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Gov. Andrew M. Cuomo has steadied the course to an equal implementation of pre-kindergarten education across the state — finally sidestepping the inequitable political posturing of the new mayor of New York City, William de Blasio, who ran for office promising classes to 4-year-olds by taxing high-income New Yorkers.

The governor proposed in his budget that another cohort of youngsters be provided the opportunity to attend school in hopes that such opportunity will better prepare kids for school and, not parenthetically, relieve families of the need to provide as much day care for preschool children. What the governor was reluctant to do was increase taxes to pay for the expansion of education programming.

“I want a universal full-day pre-k program for the state,” the governor said in a press conference Wednesday in Albany. “New York City, yes — also Buffalo, also Rochester, also Syracuse, also Albany, also Long Island. Every child in this state. How should you pay for it? Well, maybe we should let the rich districts have their own, and then the poor districts finance their own. No — that’s the exact opposite: That’s repugnant to the whole equity argument. It should be statewide: Let the state pay; let the state distribute (the funds). Not that a richer jurisdiction should have a better quality of program because they happen to have more wealth.”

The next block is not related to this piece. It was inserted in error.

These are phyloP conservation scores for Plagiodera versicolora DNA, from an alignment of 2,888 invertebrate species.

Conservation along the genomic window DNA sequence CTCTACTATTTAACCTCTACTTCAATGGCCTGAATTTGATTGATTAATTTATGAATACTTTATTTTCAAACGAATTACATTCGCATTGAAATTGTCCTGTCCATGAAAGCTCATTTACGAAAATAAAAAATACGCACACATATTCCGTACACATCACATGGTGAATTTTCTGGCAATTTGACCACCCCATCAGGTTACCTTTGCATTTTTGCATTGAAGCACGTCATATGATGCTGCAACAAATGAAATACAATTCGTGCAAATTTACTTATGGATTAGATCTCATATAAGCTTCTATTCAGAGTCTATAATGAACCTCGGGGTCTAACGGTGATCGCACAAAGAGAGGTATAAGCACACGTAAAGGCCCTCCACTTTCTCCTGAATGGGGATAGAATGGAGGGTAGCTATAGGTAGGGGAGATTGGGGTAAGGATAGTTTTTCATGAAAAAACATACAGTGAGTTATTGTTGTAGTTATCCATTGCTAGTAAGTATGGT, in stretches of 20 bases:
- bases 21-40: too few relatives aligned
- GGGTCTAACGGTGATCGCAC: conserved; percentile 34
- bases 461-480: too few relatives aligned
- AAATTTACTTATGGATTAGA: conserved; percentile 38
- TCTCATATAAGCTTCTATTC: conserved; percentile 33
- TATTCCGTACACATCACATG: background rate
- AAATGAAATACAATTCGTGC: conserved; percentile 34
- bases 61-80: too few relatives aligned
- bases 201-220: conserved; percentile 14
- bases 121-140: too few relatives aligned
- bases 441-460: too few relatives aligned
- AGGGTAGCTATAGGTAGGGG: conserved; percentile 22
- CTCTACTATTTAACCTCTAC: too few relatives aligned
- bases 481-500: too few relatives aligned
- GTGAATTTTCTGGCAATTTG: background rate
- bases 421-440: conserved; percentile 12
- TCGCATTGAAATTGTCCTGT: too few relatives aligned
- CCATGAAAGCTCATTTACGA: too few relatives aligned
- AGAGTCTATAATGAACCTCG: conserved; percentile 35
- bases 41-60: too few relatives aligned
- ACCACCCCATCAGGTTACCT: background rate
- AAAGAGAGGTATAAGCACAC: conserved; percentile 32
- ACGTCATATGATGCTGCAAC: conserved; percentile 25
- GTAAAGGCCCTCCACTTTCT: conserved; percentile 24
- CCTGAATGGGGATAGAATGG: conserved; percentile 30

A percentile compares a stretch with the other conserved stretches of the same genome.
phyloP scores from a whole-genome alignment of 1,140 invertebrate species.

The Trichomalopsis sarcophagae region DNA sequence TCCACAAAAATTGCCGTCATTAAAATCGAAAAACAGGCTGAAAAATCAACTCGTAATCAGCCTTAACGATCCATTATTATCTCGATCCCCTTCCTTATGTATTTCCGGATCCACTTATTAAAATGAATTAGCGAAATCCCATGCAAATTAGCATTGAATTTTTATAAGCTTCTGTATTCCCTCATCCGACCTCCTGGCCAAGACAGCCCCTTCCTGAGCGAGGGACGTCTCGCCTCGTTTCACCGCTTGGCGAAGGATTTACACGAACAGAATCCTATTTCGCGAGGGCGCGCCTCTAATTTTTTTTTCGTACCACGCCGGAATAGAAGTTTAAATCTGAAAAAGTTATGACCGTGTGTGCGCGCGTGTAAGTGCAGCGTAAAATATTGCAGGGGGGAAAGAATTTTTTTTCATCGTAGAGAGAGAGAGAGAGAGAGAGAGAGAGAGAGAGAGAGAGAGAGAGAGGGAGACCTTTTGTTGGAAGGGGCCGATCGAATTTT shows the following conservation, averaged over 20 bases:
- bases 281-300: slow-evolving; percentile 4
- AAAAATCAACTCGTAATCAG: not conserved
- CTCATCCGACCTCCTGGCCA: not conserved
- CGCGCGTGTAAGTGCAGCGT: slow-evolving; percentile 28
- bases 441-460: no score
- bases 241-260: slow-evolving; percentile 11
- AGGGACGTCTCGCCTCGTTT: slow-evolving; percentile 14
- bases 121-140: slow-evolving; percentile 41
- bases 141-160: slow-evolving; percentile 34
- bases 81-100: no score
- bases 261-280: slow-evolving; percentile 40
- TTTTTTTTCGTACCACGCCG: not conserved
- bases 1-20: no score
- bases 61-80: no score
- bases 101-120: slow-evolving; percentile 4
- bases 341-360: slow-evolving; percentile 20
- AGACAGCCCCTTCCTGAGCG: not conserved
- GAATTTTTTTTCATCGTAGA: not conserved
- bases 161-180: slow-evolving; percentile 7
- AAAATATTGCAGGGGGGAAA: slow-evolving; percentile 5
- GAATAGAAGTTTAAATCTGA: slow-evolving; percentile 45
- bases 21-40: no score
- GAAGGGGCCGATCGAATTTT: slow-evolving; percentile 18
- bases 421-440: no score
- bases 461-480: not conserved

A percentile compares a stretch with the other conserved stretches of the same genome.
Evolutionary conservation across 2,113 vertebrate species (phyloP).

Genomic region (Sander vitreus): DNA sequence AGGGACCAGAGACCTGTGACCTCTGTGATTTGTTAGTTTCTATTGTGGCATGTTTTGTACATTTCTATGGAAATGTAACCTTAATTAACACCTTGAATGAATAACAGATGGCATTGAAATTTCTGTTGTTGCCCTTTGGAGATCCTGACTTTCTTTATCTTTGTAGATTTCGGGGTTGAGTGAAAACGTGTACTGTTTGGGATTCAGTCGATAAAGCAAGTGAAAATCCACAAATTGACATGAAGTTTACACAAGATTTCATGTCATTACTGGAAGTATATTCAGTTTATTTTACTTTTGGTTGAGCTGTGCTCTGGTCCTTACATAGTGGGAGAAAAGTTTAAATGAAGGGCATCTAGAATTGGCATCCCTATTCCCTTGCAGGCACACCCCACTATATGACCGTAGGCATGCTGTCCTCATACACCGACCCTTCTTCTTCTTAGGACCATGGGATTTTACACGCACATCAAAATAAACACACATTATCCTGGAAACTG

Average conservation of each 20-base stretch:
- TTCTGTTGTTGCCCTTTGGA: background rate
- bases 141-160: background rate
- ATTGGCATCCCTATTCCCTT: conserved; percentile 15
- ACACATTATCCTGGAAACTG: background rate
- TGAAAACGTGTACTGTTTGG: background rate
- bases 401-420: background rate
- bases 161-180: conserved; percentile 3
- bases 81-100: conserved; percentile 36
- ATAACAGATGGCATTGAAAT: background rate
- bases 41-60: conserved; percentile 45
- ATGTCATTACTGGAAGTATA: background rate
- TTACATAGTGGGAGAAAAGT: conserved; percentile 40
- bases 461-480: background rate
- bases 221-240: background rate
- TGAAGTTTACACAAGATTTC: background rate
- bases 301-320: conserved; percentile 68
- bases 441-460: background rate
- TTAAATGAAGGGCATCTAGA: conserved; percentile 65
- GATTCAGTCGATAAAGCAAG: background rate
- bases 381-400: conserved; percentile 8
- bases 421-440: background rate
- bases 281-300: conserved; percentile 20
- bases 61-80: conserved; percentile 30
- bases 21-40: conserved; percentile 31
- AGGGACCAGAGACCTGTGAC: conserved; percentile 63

The mayor’s claim that New York City’s 4-year-olds are more challenged than upstate kids is specious and typifies the arrogant attitude some New Yorkers harbor about any part of the state north of Westchester County.

Unfortunately, the argument over who pays for pre-kindergarten education has overshadowed any political debate about whether pre-kindergarten education is a value-added proposition. What is known across rural New York is that there aren’t enough people with incomes in excess of $500,000 a year to underwrite all the expenses of such an expansion of the public school system.

What is also known is that Northern New York schools already face tight fiscal challenges because the tax base supporting them is declining as the economy atrophies. The north country property tax base cannot stand higher levies, and the governor seems to agree by proposing incentives to cut local government dependence on the property tax.

If New York state offers pre-kindergarten education, is should be universal across the whole state, paid for by the state and no local jurisdiction should be allowed to conjure up new tax schemes to build a system that is more equal for some New Yorkers than it is for others.

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